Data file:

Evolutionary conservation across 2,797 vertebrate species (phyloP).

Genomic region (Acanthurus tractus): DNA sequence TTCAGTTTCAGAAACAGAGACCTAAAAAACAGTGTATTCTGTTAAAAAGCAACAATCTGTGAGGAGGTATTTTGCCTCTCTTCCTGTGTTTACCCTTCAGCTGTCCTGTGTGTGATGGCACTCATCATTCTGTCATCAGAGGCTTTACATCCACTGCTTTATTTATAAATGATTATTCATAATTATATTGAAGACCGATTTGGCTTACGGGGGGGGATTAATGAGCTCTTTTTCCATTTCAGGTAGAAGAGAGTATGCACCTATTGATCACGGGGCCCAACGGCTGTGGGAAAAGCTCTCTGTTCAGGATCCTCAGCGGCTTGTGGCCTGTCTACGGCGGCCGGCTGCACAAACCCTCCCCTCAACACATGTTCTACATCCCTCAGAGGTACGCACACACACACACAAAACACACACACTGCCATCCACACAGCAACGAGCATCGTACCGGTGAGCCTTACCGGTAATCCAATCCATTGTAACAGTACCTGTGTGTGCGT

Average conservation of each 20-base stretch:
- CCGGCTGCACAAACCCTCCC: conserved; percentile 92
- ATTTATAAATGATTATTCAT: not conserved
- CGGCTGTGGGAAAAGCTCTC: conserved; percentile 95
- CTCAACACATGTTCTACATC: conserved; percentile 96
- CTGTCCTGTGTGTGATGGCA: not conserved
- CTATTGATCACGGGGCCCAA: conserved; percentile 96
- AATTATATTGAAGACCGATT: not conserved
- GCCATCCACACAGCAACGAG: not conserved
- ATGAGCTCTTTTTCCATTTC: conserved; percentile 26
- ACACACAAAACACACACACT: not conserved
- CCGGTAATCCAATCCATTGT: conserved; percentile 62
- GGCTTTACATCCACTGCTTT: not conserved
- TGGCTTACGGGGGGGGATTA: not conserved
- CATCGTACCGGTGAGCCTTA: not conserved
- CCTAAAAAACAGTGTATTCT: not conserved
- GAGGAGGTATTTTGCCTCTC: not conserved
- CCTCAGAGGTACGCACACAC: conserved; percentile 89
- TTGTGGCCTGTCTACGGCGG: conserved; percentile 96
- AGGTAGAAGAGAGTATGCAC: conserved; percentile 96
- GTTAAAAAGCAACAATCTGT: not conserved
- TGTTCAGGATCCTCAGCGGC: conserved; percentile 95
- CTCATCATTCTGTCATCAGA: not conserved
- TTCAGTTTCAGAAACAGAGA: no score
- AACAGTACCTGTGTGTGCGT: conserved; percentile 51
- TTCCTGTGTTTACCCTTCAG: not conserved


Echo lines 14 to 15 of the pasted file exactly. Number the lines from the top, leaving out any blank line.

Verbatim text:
- CCGGTAATCCAATCCATTGT: conserved; percentile 62
- GGCTTTACATCCACTGCTTT: not conserved